* Any views expressed in this opinion piece are those of the author and not of Thomson Reuters Foundation.
By Marcus Stephen
Standing before the United Nations Security Council on July 20, I described the existential threat posed by climate change to Nauru, my country, and other island nations in the Pacific, arguing that it endangers regional and international security.
After a vigorous open debate, the president of the Council issued a carefully parsed statement that acknowledged that climate change, in some circumstances, could exacerbate pre-existing tensions and undermine the resolution of armed conflicts.
Elsewhere in the UN complex that same day, officials were preparing to announce that a threshold for misery - separating a humanitarian crisis from a full-blown famine - had been crossed in the Horn of Africa. Today we know tens of thousands of people have died and another 750,000 are at risk of starvation across the region because of the drought.
The timing of the announcements was coincidental, but their convergence reflects how environmental catastrophes made more frequent and intense by climate change are surpassing the ability of political institutions at all levels to respond effectively.
As UN Secretary-General Ban Ki-moon noted when he opened the debate, the impacts of climate change are transforming the world’s geopolitical map.
“Extreme weather events continue to grow more frequent and intense in rich and poor countries alike, not only devastating lives but also infrastructure, institutions, and budgets. Pakistan, the Pacific Islands, Russia, Western Europe, the Philippines, Colombia, Australia, Brazil, the United States, China, the Horn of Africa - these examples should remind us of the urgency of what we face,” he said.
I can report that in the Pacific our situation continues to grow more tenuous by the day. Ocean acidification and warming are steadily undermining the reefs and fisheries many of us depend on for employment and sustenance. Last year, record high temperatures led to widespread coral bleaching, further harming marine ecosystems. At the same time, warmer waters have increased the risk of a devastating cyclone hitting our islands.
INUNDATION AND REFUGEES
Meanwhile, research showing the polar ice sheets are melting more quickly than previously believed has prompted scientists to revise their projections for sea level rise in the Pacific to over a meter by the end of the century.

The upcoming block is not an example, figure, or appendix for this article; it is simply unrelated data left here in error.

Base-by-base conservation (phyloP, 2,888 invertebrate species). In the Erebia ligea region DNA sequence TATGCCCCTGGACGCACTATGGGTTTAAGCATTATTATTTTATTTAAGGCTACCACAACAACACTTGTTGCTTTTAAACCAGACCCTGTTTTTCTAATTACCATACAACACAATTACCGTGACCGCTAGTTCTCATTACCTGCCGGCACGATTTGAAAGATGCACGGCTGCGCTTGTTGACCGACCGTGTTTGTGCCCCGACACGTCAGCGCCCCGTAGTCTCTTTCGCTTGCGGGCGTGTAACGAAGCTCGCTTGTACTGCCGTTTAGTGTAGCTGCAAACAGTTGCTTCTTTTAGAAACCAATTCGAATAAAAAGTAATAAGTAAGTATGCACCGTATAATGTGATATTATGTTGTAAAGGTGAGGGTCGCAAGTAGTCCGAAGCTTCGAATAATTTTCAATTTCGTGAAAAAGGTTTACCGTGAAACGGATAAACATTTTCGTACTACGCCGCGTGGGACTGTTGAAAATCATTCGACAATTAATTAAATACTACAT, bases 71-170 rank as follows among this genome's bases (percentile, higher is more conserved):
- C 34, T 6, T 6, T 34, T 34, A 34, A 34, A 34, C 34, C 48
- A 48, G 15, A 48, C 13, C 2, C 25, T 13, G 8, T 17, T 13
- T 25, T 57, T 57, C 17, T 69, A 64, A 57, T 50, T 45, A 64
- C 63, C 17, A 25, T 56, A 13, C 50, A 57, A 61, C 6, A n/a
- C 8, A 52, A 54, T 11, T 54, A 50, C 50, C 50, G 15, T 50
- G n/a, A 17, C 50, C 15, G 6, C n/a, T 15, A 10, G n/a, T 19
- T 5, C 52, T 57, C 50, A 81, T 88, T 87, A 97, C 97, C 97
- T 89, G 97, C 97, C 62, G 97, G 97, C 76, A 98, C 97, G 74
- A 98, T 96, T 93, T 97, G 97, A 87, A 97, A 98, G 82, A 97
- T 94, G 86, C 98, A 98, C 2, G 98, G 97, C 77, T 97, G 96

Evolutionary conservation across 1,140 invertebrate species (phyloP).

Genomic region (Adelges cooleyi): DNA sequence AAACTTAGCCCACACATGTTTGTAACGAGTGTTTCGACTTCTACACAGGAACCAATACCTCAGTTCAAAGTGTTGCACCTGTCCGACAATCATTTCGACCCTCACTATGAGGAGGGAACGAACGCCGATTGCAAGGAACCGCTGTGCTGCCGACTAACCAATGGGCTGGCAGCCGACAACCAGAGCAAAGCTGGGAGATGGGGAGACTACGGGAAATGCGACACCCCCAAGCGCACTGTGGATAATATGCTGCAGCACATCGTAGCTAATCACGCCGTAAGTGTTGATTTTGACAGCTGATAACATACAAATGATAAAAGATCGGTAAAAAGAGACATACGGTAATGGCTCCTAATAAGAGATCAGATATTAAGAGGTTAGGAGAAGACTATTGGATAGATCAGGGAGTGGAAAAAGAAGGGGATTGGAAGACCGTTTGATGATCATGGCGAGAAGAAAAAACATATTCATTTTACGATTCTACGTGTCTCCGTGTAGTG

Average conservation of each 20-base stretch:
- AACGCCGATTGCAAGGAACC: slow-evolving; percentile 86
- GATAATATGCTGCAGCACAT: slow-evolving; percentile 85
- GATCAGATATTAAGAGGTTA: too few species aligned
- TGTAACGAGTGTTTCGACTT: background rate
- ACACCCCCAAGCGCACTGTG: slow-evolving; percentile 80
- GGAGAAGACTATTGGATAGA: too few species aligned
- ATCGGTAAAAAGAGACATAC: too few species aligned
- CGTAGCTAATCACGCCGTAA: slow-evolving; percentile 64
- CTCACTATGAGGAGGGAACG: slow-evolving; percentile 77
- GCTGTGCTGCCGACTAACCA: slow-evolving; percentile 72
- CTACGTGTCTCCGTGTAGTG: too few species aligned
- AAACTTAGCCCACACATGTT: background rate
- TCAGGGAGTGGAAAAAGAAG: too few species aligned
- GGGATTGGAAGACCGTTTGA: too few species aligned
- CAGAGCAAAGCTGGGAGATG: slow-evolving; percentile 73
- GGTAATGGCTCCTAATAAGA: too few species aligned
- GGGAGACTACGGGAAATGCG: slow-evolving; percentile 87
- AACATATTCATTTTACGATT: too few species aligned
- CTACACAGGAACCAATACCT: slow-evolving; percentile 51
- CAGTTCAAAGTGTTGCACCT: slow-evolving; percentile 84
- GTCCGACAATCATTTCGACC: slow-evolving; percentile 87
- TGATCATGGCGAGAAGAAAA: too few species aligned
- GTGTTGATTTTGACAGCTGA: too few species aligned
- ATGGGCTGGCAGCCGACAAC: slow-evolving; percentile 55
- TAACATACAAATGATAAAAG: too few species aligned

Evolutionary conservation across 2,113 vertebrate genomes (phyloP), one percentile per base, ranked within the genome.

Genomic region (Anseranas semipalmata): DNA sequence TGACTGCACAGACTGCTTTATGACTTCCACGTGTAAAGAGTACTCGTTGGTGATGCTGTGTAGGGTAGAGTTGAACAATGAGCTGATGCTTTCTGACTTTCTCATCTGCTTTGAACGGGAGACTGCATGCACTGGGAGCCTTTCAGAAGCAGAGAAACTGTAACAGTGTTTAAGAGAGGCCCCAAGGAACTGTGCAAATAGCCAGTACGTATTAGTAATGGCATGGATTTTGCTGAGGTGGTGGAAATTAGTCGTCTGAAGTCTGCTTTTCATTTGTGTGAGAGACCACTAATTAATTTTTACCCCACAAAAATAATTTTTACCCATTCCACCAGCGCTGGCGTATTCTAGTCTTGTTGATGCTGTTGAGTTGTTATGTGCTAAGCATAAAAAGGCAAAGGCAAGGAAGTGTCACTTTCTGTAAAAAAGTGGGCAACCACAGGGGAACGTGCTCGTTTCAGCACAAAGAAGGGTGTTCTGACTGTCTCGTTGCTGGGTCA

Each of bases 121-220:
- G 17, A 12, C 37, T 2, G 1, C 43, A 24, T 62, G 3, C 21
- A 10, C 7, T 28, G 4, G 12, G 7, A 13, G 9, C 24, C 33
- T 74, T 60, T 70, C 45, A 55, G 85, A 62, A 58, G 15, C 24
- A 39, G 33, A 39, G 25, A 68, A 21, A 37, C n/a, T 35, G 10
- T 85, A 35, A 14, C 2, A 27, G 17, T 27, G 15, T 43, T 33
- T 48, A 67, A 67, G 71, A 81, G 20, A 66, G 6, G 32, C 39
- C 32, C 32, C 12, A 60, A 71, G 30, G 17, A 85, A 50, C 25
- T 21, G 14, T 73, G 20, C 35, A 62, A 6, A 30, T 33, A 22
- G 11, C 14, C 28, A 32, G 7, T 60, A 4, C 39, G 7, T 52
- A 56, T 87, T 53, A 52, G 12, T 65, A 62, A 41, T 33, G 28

This would inundate Tuvalu, Kiribati, and the Marshall Islands and leave much of our region, including my country of Nauru, uninhabitable. Already, communities in Tuvalu and Kiribati as well as in Papua New Guinea and the Solomon Islands have been forced to flee their homes to escape swelling tides.
It remains unclear where they, or any of us, will settle permanently if our countries go under.
Worldwide, the International Organization for Migration projects that sea level rise, coastal flooding, and other climate impacts could lead to as many as 200 million refugees by 2050.
The security establishment has long warned that such disruptions can destabilize vulnerable regions and spark conflicts. In fact, a paper recently published in the journal Nature established the first strong statistical link between climate and conflict, noting that the cyclical warming of the equatorial Pacific Ocean every few years correlates with a doubling of the risk of violence breaking out in affected countries.
So what can be done?
The best strategy to minimize the security risks associated with climate change, of course, is to dramatically reduce the greenhouse gas pollution responsible for the problem. As members of the Alliance of Small Island States (AOSIS), a coalition of some of the most vulnerable countries to climate change, Pacific island nations have called for deep emissions reductions that will give all of our nations the best chance for survival.
While the United Nations Framework Convention on Climate Change is the most appropriate forum to negotiate an international agreement to ensure this happens, we must recognize that there is already so much pollution in the atmosphere that many impacts are now unavoidable. Complementary steps to manage the associated risks should be taken.
CLIMATE SECURITY REPRESENTATIVE
Thus I am compelled to reiterate my call for the appointment of a special representative on climate and security when I address the United Nations General Assembly later in September. Similar positions have been created in the past to help manage a variety of issues with international security implications, such as children in armed conflict, sexual violence, and human rights.
A special representative would focus international attention on the threat of climate-related conflicts - one of the biggest peacekeeping challenges of our time - and raise the issue to the highest levels of United Nations decision-making.
The office would enable member states to conduct vulnerability assessments and develop adaptation strategies that minimize the risk of conflict. If a crisis does arise, the representative would be in a position to coordinate an effective response, assisting in preventative diplomacy and conflict resolution when necessary.
In the coming decades, the world will see food and water shortages and mass migrations at levels never before experienced. Preventing a corresponding rise in conflict is a choice we can make today.
Marcus Stephen is the president of Nauru, which is a member of and currently chairs the Pacific Small Island Developing States group at the United Nations.